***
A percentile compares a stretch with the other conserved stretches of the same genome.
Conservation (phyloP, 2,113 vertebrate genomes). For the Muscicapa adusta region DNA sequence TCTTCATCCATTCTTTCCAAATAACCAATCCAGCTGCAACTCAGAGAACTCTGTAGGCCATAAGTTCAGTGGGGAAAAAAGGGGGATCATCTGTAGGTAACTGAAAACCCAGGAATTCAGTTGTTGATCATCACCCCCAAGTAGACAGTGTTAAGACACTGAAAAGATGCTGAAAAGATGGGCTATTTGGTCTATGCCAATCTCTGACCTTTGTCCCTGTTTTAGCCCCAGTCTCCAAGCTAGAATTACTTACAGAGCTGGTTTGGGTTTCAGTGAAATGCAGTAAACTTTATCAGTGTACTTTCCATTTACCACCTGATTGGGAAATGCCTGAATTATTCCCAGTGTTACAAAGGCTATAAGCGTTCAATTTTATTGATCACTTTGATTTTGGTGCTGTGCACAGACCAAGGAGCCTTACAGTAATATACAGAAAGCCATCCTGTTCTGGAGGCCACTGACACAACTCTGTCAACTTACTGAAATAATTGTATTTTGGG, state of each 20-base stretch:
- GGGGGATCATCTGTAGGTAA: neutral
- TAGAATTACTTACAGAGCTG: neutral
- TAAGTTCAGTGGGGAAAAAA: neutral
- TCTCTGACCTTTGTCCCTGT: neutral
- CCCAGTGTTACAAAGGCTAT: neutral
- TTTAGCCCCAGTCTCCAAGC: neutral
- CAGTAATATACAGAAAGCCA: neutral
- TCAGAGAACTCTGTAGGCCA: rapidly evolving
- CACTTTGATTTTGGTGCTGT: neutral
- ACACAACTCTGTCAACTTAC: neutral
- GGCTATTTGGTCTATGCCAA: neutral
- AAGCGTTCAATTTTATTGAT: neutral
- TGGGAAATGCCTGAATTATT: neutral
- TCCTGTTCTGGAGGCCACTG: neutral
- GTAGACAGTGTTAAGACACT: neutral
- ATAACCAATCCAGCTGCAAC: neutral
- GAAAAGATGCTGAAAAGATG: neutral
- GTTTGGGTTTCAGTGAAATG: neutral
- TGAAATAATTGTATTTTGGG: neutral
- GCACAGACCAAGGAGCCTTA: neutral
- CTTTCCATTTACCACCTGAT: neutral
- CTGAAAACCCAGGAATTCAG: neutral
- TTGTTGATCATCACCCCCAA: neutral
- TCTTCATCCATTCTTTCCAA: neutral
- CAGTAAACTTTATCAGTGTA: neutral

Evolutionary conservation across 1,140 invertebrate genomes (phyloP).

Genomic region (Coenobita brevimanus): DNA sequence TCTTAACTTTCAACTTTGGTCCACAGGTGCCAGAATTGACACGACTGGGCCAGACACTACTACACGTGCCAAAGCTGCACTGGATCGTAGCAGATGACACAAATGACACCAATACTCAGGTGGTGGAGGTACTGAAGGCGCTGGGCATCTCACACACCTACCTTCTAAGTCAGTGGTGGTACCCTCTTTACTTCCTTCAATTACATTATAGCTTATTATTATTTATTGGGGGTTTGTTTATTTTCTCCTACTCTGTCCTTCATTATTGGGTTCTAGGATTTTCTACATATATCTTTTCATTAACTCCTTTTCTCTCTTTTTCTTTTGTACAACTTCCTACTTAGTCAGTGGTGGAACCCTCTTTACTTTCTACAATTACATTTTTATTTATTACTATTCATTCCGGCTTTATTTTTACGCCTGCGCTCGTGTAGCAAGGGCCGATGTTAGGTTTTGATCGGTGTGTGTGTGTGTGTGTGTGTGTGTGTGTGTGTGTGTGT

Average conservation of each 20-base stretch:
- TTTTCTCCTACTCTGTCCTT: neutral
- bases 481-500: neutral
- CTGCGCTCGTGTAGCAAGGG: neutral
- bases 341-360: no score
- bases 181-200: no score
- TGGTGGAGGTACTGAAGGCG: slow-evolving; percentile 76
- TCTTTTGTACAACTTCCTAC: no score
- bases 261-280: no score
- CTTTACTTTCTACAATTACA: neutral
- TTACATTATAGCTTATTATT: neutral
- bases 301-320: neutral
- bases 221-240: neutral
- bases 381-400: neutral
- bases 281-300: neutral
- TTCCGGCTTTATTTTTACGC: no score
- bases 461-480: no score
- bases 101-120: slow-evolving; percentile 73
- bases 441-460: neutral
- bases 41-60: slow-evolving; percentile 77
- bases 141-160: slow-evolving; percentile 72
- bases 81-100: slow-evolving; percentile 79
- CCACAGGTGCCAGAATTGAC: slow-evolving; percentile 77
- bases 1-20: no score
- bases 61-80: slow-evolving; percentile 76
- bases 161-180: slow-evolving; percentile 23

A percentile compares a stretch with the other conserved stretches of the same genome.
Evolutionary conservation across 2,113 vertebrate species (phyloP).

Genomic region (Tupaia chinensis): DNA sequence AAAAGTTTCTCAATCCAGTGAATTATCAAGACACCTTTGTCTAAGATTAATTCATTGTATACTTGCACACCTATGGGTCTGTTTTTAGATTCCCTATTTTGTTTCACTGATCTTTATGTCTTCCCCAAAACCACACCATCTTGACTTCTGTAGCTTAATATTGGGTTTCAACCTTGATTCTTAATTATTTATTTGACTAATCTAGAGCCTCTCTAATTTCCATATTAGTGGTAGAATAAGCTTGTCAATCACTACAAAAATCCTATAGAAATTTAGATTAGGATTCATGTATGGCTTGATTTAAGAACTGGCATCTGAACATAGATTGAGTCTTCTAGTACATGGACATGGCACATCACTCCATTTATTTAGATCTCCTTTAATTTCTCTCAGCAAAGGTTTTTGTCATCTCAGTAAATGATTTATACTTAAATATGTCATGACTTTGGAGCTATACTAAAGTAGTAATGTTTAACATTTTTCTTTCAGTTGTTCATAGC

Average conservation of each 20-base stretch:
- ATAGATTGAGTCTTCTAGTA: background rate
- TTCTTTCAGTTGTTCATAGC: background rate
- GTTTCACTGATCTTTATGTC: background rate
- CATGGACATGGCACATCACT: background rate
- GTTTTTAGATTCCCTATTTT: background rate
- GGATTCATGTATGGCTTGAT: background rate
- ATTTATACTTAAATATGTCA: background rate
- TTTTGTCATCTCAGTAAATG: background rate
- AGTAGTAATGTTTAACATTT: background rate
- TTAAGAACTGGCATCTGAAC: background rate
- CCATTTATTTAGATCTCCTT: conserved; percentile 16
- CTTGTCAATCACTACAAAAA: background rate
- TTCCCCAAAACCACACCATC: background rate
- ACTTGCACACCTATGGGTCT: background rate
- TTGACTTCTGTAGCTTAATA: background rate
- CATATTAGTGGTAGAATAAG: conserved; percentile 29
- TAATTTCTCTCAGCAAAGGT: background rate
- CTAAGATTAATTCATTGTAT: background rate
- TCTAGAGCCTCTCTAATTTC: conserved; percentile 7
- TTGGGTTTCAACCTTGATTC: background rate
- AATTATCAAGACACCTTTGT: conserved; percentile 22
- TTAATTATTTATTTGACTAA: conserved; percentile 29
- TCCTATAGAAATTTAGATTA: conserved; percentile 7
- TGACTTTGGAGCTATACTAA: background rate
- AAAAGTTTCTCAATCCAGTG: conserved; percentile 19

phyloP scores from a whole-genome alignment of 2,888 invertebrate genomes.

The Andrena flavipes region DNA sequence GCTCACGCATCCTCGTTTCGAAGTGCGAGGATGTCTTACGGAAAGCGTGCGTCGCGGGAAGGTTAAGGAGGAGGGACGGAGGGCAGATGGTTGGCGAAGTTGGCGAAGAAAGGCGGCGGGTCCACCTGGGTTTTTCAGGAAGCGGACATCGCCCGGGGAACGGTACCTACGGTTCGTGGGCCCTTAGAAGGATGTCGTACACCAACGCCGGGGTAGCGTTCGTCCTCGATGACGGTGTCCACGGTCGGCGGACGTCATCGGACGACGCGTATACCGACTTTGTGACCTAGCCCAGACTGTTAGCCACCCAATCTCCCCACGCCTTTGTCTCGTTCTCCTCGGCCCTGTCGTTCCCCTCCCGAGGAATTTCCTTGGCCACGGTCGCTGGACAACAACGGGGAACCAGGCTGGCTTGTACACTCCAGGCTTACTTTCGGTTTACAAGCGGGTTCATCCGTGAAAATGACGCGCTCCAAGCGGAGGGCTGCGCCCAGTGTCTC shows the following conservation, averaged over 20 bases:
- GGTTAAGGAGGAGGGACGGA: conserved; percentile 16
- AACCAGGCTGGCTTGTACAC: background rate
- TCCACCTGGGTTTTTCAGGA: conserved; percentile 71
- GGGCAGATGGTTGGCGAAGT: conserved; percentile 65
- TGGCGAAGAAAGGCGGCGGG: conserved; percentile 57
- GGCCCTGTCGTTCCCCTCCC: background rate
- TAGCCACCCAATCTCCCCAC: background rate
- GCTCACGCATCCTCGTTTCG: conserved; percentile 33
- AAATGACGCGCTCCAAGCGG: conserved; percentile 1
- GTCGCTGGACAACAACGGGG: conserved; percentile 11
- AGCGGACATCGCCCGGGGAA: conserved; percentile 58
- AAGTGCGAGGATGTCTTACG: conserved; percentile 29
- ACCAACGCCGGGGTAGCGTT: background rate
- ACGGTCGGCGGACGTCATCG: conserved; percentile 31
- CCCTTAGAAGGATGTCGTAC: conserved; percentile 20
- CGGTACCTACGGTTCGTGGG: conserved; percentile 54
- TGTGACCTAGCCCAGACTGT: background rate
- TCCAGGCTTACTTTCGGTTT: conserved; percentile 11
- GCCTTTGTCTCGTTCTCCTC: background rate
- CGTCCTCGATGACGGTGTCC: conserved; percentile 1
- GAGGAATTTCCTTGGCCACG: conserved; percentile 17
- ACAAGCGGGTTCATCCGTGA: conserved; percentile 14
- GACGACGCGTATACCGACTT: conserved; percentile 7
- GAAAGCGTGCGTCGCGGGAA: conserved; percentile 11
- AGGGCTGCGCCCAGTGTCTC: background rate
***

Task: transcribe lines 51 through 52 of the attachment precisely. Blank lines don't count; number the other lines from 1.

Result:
- bases 81-100: slow-evolving; percentile 79
- CCACAGGTGCCAGAATTGAC: slow-evolving; percentile 77